Menopause Symptoms: Herbal Remedy That Can Help

Disclaimer: Results are not guaranteed*** and may vary from person to person***.

Black cohosh is a well-known and well-researched herbal treatment to ease the symptoms of menopause.For many women, menopause can feel like a Pandora’s box of symptoms has just been unleashed on their lives. Mood swings, hot flashes and a confused brain are just some of the health complaints that can occur mid-life. For those who want to avoid taking synthetic hormones in an effort to shield themselves from these unpleasant symptoms, here’s a potential alternative treatment in the form of an herbal remedy: black cohosh.

Just recently, researchers from Germany looked at black cohosh and its effectiveness in relieving menopausal symptoms. A total 180 female outpatients were recruited for the clinical trial. Half the patients were treated for 12 weeks with a black cohosh extract, while the other half acted as control and were given a placebo. Menopause symptoms were measured at the outset of the study and again after 12 weeks. The research team evaluated the women for quality of life and safety in taking black cohosh.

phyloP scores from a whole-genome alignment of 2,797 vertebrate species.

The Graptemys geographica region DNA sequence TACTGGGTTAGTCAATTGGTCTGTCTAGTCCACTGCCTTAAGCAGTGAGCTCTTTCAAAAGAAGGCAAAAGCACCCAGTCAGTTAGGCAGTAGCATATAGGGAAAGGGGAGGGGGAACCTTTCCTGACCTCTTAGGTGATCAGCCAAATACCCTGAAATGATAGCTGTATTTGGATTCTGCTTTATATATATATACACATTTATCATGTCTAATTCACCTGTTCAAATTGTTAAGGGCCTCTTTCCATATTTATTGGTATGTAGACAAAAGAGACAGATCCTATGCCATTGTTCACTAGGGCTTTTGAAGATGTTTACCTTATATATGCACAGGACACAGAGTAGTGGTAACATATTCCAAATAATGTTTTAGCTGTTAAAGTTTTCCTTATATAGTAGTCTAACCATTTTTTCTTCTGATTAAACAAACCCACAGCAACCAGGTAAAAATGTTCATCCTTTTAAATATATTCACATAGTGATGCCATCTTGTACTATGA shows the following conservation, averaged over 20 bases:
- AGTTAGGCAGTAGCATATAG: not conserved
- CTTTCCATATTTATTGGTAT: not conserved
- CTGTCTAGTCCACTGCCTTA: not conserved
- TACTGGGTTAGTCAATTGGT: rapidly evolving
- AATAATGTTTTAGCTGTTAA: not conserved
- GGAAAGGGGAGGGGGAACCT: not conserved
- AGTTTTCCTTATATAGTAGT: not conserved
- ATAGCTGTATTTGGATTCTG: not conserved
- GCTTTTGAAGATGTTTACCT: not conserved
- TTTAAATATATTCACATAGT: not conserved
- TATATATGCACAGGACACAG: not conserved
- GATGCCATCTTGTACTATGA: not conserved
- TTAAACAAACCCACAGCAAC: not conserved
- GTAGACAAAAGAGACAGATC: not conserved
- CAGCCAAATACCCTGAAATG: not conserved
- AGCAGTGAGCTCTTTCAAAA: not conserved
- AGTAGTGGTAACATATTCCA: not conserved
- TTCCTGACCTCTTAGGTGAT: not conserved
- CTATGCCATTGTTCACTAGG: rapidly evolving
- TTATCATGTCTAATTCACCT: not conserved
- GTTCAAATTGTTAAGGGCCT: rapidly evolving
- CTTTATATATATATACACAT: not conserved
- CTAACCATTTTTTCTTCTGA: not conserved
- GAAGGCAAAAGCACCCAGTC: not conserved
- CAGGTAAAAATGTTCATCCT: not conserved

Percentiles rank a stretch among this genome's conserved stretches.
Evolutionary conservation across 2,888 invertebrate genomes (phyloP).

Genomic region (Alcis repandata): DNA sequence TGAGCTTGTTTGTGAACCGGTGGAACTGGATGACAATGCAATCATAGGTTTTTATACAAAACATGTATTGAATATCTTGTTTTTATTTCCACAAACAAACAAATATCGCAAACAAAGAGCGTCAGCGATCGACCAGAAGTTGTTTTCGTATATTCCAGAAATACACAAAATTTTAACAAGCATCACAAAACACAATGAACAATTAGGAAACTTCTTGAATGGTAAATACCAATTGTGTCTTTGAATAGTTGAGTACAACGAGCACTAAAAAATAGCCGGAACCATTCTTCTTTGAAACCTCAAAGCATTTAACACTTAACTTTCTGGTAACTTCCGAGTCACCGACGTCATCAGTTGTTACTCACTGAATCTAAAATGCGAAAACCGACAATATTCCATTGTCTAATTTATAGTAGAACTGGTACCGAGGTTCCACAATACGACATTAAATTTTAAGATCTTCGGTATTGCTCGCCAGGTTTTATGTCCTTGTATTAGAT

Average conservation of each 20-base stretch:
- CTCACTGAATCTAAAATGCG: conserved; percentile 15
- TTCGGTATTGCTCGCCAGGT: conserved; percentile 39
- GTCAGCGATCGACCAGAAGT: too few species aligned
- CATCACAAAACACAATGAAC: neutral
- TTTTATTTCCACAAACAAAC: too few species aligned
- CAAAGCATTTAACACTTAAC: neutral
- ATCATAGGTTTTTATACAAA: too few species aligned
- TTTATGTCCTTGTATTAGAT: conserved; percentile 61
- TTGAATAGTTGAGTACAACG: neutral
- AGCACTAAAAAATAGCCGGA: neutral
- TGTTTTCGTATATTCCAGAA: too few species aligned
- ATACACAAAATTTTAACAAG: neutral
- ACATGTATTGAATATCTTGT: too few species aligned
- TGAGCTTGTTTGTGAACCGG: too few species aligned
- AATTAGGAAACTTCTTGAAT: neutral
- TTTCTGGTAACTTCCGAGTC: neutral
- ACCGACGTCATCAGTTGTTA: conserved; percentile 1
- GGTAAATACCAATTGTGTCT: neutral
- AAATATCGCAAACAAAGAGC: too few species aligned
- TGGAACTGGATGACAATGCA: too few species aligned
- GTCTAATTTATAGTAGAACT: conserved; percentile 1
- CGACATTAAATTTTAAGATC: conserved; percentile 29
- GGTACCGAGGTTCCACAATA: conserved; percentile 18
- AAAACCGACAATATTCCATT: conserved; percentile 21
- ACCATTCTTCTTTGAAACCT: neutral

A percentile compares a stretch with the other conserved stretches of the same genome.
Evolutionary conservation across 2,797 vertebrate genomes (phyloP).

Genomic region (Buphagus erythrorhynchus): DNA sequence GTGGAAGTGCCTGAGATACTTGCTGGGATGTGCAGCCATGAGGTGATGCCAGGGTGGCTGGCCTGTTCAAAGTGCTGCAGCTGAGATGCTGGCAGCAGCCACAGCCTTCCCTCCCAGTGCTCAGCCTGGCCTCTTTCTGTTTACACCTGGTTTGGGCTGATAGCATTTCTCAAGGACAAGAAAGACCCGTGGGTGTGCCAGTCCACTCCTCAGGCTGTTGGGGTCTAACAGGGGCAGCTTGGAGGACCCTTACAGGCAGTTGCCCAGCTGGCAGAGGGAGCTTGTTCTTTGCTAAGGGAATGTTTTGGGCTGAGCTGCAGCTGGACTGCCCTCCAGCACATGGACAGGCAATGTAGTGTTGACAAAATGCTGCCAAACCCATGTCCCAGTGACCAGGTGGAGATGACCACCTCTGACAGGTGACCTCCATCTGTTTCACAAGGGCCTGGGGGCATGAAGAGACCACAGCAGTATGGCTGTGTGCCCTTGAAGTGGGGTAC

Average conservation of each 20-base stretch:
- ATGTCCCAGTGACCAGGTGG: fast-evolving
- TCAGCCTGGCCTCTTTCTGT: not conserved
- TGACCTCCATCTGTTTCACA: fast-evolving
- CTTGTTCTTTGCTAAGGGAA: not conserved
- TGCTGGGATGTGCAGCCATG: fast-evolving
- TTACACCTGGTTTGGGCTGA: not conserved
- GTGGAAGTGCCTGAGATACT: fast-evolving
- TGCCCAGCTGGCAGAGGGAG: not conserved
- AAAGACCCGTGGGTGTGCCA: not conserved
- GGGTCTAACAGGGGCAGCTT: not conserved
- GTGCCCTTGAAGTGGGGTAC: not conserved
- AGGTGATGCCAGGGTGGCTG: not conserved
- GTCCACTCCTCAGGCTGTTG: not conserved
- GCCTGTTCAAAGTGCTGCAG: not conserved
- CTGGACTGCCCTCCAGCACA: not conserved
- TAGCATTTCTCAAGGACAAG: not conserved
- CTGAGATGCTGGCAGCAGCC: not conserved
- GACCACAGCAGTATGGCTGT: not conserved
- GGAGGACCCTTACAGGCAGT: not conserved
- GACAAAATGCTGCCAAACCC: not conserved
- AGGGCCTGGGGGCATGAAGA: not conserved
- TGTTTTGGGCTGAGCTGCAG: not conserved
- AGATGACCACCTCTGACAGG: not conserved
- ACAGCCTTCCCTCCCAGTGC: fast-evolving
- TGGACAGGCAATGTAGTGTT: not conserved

What did they find at the end of 12 weeks? Compared to the placebo group, patients receiving the black cohosh extract showed a significant reduction in the severity of menopausal symptoms in a dose-dependent manner. As their symptoms lessened, the women also reported significant positive changes in the quality of their lives. According to the researchers, no safety concerns were raised around taking the herbal extract.

PLUS: More alternative cures that could help with menopause symptoms.

Consider taking black cohosh to relieve hormone-related symptoms. According to this trial, the herb is an effective and well-tolerated alternative to conventional treatment.

Sources for Today’s Articles:
An Herbal Cure for Menopause Symptoms
Hess, L., et al., “Dose-Dependent Effects of the Cimicifuga racemosa Extract Ze 450 in the Treatment of Climacteric Complaints: A Randomized, Placebo-Controlled Study,” Evid Based Complement Alternat Med. 2012; 2012: 260301.